The NL Cy Young race between Trevor Bauer, Yu Darvish and Jacob deGrom was arguably the most intriguing battle of this awards season. Here’s a closer look at the stats and performances that made Bauer the winner, the first in the history of the Cincinnati Reds.
The number that says it best
4.66. That’s the difference between Bauer’s 2019 ERA of 6.39 in 10 starts after being traded to the Reds and his 1.73 ERA in his Cy Young-winning 11 starts this season.
Bauer led the National League in ERA and WHIP (0.79), while his 100 strikeouts were just four off Darvish’s NL-leading total. Bauer was also the only pitcher in the majors to record multiple shutouts this season, although both came in seven-inning doubleheaders.
The Cincinnati Reds are the oldest professional baseball team, with a history going all the way back to 1882, and they had never had a Cy Young winner until Bauer took home the hardware Wednesday night. Before Bauer’s wins, the closest the Reds had come was second-place finishes by Tom Seaver (1981), Mario Soto (1983), Danny Jackson (1988), Pete Schourek (1995) and Johnny Cueto (2014).
The Darvish duel. Sept. 9 at Chicago Cubs. The two top finishers in the NL Cy Young race faced off twice this season, with Darvish winning the first battle in the first game of an Aug. 29 doubleheader, but it was Bauer’s performance the next time the two met that put him at the front of the pack.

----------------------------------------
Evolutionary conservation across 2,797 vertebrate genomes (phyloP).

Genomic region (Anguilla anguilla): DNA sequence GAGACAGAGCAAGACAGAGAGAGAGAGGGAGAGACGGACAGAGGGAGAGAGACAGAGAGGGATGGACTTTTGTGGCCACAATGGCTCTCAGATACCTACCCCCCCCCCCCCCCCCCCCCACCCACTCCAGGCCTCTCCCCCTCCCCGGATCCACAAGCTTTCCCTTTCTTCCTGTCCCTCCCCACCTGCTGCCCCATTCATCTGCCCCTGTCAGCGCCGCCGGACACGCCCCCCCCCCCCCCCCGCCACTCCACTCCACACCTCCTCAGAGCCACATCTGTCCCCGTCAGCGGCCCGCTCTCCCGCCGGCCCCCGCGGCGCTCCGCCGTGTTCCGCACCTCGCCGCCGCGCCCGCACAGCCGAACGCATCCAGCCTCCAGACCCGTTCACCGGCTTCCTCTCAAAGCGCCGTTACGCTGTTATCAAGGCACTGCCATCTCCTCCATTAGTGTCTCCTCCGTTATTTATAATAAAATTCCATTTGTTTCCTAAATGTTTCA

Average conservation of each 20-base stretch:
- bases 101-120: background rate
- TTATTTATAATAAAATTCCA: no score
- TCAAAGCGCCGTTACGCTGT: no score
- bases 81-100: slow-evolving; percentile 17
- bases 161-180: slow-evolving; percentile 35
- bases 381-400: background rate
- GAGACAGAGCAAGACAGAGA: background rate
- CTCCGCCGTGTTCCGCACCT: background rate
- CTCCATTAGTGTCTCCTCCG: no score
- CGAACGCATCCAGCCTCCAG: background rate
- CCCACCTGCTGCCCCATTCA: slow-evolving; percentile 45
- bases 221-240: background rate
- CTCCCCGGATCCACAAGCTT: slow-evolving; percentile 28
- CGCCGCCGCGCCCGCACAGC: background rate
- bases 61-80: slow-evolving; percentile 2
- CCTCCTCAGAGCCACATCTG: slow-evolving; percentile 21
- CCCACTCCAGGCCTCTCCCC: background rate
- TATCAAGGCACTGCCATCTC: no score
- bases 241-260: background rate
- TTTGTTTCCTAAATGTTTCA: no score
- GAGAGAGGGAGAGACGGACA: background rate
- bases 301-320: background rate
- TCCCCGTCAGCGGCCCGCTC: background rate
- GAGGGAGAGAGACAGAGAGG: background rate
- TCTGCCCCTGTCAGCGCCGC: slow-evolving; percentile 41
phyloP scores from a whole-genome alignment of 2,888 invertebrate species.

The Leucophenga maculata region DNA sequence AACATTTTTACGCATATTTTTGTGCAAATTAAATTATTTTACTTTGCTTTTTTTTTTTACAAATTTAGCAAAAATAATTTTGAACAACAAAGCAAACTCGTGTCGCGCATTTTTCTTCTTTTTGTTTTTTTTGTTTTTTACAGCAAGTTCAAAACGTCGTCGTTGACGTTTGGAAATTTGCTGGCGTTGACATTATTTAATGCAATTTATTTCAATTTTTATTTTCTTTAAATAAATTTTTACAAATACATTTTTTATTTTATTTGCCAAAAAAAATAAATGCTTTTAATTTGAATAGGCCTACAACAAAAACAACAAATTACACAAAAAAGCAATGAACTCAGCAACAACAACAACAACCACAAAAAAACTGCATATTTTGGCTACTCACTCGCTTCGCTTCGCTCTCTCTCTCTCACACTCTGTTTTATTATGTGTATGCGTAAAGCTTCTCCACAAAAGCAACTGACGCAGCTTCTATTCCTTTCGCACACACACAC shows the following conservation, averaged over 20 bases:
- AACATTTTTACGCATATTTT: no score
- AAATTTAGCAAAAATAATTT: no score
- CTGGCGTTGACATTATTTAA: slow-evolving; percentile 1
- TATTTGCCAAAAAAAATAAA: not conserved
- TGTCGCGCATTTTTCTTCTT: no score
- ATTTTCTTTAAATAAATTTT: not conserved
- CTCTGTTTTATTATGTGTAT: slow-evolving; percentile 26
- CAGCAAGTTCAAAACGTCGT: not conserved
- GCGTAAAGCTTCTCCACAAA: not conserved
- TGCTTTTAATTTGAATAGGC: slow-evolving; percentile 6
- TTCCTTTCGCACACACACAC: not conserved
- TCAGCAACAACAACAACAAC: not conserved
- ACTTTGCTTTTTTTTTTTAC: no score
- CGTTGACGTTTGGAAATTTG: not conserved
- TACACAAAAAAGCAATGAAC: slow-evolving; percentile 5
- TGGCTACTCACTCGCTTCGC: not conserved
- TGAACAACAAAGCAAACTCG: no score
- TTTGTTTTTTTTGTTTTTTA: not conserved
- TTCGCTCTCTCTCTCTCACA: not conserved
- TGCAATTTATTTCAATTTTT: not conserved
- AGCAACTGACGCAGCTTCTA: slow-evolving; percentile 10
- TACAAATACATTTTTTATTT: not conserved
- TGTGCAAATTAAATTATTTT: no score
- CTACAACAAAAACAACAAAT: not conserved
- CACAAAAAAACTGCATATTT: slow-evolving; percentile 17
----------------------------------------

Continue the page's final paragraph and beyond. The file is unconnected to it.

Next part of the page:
Spotted a 3-0 lead thanks to Mike Moustakas‘ first-inning home run, Bauer went out and delivered his best start of the 2020 season (posting a season-best game score of 83) as he limited the Cubs to just three hits over 7⅔ dominant innings. Bauer struck out 10 Cubs while issuing no walks in a win that the Reds desperately needed as they tried to surge back into playoff contention.
“As soon as Moose hit that ball, I said, ‘All right, I can make this stand up,'” Bauer said after the victory. “That was the goal. That helped lock me in.”
The pitch that made him dominant
Bauer’s success comes in large part because of his ability to use so many pitches effectively, but his slider stood out in 2020. He held opposing batters to just a .075 average on the pitch, according to ESPN Stats & Information. Only Devin Williams (.032 on changeup) and Zach Plesac (.069 on slider) held opposing hitters to a lower average on any pitch this season.
Just ask his catcher
“It’s really hard to come up with a list of things that have been more fun than catching [Trevor Bauer] … the guy made me better. Demanded more out of me, and there’s nothing more complementary of a teammate than that. He got the best out of me. — Reds catcher Tucker Barnhart on Twitter in October